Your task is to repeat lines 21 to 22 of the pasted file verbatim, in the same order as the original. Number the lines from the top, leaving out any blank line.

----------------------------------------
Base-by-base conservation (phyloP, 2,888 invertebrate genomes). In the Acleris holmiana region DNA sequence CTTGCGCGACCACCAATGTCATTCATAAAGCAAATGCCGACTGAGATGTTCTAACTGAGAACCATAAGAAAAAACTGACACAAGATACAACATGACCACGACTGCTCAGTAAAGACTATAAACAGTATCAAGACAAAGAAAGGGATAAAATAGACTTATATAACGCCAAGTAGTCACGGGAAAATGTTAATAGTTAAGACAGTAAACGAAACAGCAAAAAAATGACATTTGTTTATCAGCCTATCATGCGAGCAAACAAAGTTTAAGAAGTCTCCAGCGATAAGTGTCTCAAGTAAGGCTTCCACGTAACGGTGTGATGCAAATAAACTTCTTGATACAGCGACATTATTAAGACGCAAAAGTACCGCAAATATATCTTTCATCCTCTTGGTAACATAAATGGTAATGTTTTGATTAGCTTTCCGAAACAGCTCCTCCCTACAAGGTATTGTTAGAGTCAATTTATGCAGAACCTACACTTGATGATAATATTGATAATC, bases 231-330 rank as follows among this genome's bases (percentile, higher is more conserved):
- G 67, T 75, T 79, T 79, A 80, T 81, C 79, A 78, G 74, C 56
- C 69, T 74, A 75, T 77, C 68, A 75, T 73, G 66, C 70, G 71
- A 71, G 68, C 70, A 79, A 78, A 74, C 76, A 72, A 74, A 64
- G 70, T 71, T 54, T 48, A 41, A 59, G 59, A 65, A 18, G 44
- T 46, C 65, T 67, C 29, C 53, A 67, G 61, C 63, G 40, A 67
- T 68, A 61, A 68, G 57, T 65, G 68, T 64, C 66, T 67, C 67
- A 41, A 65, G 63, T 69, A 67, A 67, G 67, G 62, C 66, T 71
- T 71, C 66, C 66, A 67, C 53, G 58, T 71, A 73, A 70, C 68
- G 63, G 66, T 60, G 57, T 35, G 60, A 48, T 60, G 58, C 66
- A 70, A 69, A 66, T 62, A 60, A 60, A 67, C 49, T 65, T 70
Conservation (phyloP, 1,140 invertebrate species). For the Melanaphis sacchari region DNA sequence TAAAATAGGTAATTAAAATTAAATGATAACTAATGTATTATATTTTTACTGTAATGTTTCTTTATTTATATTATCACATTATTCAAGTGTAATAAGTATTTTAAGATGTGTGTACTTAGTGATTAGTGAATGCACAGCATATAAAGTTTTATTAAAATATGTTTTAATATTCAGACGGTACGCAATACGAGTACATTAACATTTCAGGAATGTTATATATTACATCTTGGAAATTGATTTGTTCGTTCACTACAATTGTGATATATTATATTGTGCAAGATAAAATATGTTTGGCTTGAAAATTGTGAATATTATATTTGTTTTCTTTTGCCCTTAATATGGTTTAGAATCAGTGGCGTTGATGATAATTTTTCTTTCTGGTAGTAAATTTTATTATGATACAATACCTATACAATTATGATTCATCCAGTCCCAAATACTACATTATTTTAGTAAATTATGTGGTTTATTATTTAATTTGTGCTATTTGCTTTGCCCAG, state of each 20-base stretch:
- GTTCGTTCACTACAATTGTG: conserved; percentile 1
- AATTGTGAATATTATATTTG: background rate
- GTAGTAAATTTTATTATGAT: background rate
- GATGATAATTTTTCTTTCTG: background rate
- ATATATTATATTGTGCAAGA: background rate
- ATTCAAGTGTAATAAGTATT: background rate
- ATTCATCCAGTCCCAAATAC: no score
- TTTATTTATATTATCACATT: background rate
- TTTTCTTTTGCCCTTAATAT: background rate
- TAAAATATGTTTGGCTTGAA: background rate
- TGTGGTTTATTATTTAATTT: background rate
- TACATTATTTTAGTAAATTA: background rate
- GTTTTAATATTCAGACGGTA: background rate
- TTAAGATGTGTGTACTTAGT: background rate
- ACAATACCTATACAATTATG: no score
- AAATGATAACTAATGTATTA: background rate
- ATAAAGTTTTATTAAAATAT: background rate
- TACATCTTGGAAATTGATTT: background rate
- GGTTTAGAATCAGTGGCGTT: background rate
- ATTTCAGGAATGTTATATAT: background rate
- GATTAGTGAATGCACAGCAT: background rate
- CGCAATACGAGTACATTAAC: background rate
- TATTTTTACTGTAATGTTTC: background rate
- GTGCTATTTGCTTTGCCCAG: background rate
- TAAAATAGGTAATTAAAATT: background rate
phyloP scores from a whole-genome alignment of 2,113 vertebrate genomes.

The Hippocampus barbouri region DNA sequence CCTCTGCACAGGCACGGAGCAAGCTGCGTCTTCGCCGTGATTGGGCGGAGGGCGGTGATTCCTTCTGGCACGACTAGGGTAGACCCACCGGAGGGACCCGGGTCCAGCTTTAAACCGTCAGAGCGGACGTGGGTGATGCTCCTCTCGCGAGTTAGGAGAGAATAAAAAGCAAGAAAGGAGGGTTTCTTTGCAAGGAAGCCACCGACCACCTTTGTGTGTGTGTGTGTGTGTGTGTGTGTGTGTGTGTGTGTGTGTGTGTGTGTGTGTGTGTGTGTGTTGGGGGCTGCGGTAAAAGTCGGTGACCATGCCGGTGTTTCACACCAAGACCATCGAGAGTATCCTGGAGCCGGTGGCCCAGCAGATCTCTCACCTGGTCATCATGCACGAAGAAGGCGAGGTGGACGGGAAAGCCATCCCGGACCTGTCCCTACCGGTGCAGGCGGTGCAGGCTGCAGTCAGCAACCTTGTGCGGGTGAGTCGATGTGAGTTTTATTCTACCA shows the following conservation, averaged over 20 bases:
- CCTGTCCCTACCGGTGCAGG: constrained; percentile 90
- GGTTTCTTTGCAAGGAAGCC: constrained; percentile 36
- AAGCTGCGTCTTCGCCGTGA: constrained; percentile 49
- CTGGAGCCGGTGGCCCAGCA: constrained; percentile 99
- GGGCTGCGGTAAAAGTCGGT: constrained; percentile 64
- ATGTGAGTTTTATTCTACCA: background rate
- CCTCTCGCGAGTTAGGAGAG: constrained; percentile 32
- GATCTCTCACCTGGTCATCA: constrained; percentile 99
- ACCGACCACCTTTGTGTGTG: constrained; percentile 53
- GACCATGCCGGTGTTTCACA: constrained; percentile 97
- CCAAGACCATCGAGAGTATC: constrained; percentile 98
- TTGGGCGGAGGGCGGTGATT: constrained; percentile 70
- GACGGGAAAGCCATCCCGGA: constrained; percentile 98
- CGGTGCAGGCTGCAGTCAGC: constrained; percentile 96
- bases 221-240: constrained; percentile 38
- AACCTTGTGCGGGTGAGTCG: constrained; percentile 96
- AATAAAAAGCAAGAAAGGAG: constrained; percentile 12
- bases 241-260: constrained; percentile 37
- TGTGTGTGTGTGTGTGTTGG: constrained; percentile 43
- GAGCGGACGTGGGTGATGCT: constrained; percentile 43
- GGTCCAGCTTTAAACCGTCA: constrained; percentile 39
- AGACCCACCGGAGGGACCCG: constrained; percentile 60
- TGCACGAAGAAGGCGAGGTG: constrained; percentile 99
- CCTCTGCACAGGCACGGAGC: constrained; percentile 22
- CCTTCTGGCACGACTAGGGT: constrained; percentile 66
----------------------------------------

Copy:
- TTTTCTTTTGCCCTTAATAT: background rate
- TAAAATATGTTTGGCTTGAA: background rate